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Tennessee Medicine E-Journal

Abstract

Objective: To investigate the efficacy of a telemedicine-based endocrine consultative service in improving outcome measures in rural patients with endocrine disorders.

Materials and Methods: Patients from five rural communities were referred by their primary care providers (PCPs) to the Telemedicine Unit of the University of Tennessee Health Science Center (UTHSC). Patients and the telemedicine studio were connected via videoconference using Polycom VSX 7000 video cameras, television monitors and dedicated lines to transmit video and audio electronic records. Recommendations regarding management were sent to the PCP via fax. Data were summarized using mean and standard deviations for continuous variables, and percentages for categorical variables. Statistical analysis was performed using Student’s t-test for continuous variables and Chi square test for categorical variables.

Results: Sixty-six patients aged 53.8 ± 15.5 years, 73 percent of whom were females, were seen over a three-year period. Of the 66 patients seen, 53 percent had type 2 diabetes while 45 percent and 41 percent had dyslipidemia and hypertension respectively; 30 percent were seen for thyroid disease and 12 percent had mineral or bone disease. Available data showed significant reduction in hemoglobin A1c after six months [9.1 ± 1.3 to 7.5 ± 1.4%; (P<0.002)] as well as improvement in mean lipid profile [total cholesterol (P=0.027), HDL (P=0.038) and triglyceride (P=0.046), with a trend towards reduction in LDL (P=0.085)]. Ninety-seven percent of subjects were comfortable with receiving care through telemedicine.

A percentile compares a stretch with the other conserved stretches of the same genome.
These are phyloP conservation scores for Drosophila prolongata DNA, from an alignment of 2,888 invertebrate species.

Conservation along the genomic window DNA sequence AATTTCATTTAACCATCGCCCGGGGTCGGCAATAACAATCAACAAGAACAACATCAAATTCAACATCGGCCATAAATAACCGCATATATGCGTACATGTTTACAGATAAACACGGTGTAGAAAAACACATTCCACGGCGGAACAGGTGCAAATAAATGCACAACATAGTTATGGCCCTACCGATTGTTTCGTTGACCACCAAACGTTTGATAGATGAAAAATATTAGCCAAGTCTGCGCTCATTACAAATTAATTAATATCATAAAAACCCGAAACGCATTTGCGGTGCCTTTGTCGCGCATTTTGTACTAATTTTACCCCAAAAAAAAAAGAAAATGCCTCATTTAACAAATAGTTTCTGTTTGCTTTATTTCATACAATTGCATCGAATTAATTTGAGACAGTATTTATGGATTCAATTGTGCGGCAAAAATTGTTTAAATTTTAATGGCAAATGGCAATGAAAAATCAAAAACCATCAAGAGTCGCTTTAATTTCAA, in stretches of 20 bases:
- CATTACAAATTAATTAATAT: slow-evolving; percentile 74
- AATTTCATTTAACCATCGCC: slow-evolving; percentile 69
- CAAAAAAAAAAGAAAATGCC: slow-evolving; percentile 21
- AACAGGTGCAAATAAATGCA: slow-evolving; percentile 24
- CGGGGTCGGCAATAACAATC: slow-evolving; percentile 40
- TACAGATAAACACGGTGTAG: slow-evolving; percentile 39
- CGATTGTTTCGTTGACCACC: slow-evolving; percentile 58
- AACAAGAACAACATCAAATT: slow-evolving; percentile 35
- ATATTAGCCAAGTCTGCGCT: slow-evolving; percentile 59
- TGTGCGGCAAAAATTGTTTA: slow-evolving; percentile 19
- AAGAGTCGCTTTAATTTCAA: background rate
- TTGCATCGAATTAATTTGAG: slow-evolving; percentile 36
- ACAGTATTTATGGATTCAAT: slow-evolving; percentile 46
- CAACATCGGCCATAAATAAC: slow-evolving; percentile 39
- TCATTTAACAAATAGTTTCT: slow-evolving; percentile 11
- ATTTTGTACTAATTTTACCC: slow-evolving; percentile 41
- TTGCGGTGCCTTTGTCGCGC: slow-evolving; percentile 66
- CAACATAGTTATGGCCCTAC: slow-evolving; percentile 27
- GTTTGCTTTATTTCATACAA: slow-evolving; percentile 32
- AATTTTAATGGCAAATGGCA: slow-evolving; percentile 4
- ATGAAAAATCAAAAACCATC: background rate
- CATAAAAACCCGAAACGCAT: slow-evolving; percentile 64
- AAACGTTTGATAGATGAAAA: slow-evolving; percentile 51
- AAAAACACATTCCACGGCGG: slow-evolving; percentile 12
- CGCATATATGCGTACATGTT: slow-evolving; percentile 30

Conclusion: A telemedicine-based endocrine consultative service utilizing videoconference technology was effective in improving outcome measures in patients with diabetes and other endocrine disorders.

Abbreviations: PCP - Primary care providers; HbA1c - Hemoglobin A1c; HDL - High density lipoprotein cholesterol; LDL - Low density lipoprotein cholesterol

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